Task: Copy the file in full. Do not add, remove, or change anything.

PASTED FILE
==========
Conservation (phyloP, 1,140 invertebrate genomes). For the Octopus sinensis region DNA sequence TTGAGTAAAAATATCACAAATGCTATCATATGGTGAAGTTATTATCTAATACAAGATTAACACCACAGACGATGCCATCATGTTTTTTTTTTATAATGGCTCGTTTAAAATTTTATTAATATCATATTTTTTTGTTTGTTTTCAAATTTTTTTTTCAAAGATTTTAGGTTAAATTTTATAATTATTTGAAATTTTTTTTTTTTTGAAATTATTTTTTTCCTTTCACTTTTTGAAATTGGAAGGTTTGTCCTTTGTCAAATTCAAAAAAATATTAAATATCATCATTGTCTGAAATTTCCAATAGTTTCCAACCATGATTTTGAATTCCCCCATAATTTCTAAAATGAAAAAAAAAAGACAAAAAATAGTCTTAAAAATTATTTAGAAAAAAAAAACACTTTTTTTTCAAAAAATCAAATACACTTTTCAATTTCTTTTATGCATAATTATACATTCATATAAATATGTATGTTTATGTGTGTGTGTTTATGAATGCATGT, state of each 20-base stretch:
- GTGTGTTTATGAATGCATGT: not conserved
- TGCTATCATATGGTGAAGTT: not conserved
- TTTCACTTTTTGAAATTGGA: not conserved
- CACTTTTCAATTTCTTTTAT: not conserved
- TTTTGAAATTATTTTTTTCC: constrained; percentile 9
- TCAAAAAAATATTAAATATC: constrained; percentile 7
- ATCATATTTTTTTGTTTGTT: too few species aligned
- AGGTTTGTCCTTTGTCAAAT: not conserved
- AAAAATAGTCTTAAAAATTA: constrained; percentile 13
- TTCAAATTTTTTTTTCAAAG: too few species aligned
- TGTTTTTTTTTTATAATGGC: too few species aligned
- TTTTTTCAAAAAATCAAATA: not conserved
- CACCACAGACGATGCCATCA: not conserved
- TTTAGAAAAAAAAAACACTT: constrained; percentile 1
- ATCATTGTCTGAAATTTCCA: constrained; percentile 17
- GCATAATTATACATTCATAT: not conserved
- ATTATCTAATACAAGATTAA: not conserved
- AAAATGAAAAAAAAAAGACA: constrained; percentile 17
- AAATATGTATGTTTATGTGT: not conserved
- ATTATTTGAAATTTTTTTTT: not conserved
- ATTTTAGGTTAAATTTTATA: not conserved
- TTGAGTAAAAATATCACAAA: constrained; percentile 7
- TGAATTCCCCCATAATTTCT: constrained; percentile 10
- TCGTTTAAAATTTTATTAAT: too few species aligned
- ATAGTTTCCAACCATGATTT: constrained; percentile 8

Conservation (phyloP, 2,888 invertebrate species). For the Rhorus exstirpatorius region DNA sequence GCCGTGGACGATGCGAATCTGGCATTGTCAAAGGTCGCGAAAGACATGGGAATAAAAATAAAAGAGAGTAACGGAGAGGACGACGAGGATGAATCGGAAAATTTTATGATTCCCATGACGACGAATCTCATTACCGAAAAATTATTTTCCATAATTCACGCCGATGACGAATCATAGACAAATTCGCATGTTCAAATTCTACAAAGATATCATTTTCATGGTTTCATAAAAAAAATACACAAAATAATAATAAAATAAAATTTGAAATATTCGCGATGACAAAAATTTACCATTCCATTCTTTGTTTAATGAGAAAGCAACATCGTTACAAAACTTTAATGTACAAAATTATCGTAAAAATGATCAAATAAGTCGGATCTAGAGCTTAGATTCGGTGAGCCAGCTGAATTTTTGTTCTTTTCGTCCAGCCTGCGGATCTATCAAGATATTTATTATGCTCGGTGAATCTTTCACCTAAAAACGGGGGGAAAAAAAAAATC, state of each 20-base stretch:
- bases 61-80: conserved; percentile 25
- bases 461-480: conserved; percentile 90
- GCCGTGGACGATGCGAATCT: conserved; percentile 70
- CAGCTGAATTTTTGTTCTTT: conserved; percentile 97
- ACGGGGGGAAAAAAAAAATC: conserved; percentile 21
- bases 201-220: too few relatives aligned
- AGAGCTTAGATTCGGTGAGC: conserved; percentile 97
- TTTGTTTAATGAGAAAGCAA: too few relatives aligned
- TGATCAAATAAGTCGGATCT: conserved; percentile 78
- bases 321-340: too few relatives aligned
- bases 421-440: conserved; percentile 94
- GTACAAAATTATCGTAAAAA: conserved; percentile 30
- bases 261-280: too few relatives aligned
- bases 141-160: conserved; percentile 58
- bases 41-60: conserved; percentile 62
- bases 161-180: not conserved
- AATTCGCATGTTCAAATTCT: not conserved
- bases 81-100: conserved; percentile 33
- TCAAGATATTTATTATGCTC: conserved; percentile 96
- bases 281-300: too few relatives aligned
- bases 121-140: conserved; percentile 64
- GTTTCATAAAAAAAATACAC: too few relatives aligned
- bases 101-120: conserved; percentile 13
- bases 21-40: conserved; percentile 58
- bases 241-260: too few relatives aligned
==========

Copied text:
Conservation (phyloP, 1,140 invertebrate genomes). For the Octopus sinensis region DNA sequence TTGAGTAAAAATATCACAAATGCTATCATATGGTGAAGTTATTATCTAATACAAGATTAACACCACAGACGATGCCATCATGTTTTTTTTTTATAATGGCTCGTTTAAAATTTTATTAATATCATATTTTTTTGTTTGTTTTCAAATTTTTTTTTCAAAGATTTTAGGTTAAATTTTATAATTATTTGAAATTTTTTTTTTTTTGAAATTATTTTTTTCCTTTCACTTTTTGAAATTGGAAGGTTTGTCCTTTGTCAAATTCAAAAAAATATTAAATATCATCATTGTCTGAAATTTCCAATAGTTTCCAACCATGATTTTGAATTCCCCCATAATTTCTAAAATGAAAAAAAAAAGACAAAAAATAGTCTTAAAAATTATTTAGAAAAAAAAAACACTTTTTTTTCAAAAAATCAAATACACTTTTCAATTTCTTTTATGCATAATTATACATTCATATAAATATGTATGTTTATGTGTGTGTGTTTATGAATGCATGT, state of each 20-base stretch:
- GTGTGTTTATGAATGCATGT: not conserved
- TGCTATCATATGGTGAAGTT: not conserved
- TTTCACTTTTTGAAATTGGA: not conserved
- CACTTTTCAATTTCTTTTAT: not conserved
- TTTTGAAATTATTTTTTTCC: constrained; percentile 9
- TCAAAAAAATATTAAATATC: constrained; percentile 7
- ATCATATTTTTTTGTTTGTT: too few species aligned
- AGGTTTGTCCTTTGTCAAAT: not conserved
- AAAAATAGTCTTAAAAATTA: constrained; percentile 13
- TTCAAATTTTTTTTTCAAAG: too few species aligned
- TGTTTTTTTTTTATAATGGC: too few species aligned
- TTTTTTCAAAAAATCAAATA: not conserved
- CACCACAGACGATGCCATCA: not conserved
- TTTAGAAAAAAAAAACACTT: constrained; percentile 1
- ATCATTGTCTGAAATTTCCA: constrained; percentile 17
- GCATAATTATACATTCATAT: not conserved
- ATTATCTAATACAAGATTAA: not conserved
- AAAATGAAAAAAAAAAGACA: constrained; percentile 17
- AAATATGTATGTTTATGTGT: not conserved
- ATTATTTGAAATTTTTTTTT: not conserved
- ATTTTAGGTTAAATTTTATA: not conserved
- TTGAGTAAAAATATCACAAA: constrained; percentile 7
- TGAATTCCCCCATAATTTCT: constrained; percentile 10
- TCGTTTAAAATTTTATTAAT: too few species aligned
- ATAGTTTCCAACCATGATTT: constrained; percentile 8

Conservation (phyloP, 2,888 invertebrate species). For the Rhorus exstirpatorius region DNA sequence GCCGTGGACGATGCGAATCTGGCATTGTCAAAGGTCGCGAAAGACATGGGAATAAAAATAAAAGAGAGTAACGGAGAGGACGACGAGGATGAATCGGAAAATTTTATGATTCCCATGACGACGAATCTCATTACCGAAAAATTATTTTCCATAATTCACGCCGATGACGAATCATAGACAAATTCGCATGTTCAAATTCTACAAAGATATCATTTTCATGGTTTCATAAAAAAAATACACAAAATAATAATAAAATAAAATTTGAAATATTCGCGATGACAAAAATTTACCATTCCATTCTTTGTTTAATGAGAAAGCAACATCGTTACAAAACTTTAATGTACAAAATTATCGTAAAAATGATCAAATAAGTCGGATCTAGAGCTTAGATTCGGTGAGCCAGCTGAATTTTTGTTCTTTTCGTCCAGCCTGCGGATCTATCAAGATATTTATTATGCTCGGTGAATCTTTCACCTAAAAACGGGGGGAAAAAAAAAATC, state of each 20-base stretch:
- bases 61-80: conserved; percentile 25
- bases 461-480: conserved; percentile 90
- GCCGTGGACGATGCGAATCT: conserved; percentile 70
- CAGCTGAATTTTTGTTCTTT: conserved; percentile 97
- ACGGGGGGAAAAAAAAAATC: conserved; percentile 21
- bases 201-220: too few relatives aligned
- AGAGCTTAGATTCGGTGAGC: conserved; percentile 97
- TTTGTTTAATGAGAAAGCAA: too few relatives aligned
- TGATCAAATAAGTCGGATCT: conserved; percentile 78
- bases 321-340: too few relatives aligned
- bases 421-440: conserved; percentile 94
- GTACAAAATTATCGTAAAAA: conserved; percentile 30
- bases 261-280: too few relatives aligned
- bases 141-160: conserved; percentile 58
- bases 41-60: conserved; percentile 62
- bases 161-180: not conserved
- AATTCGCATGTTCAAATTCT: not conserved
- bases 81-100: conserved; percentile 33
- TCAAGATATTTATTATGCTC: conserved; percentile 96
- bases 281-300: too few relatives aligned
- bases 121-140: conserved; percentile 64
- GTTTCATAAAAAAAATACAC: too few relatives aligned
- bases 101-120: conserved; percentile 13
- bases 21-40: conserved; percentile 58
- bases 241-260: too few relatives aligned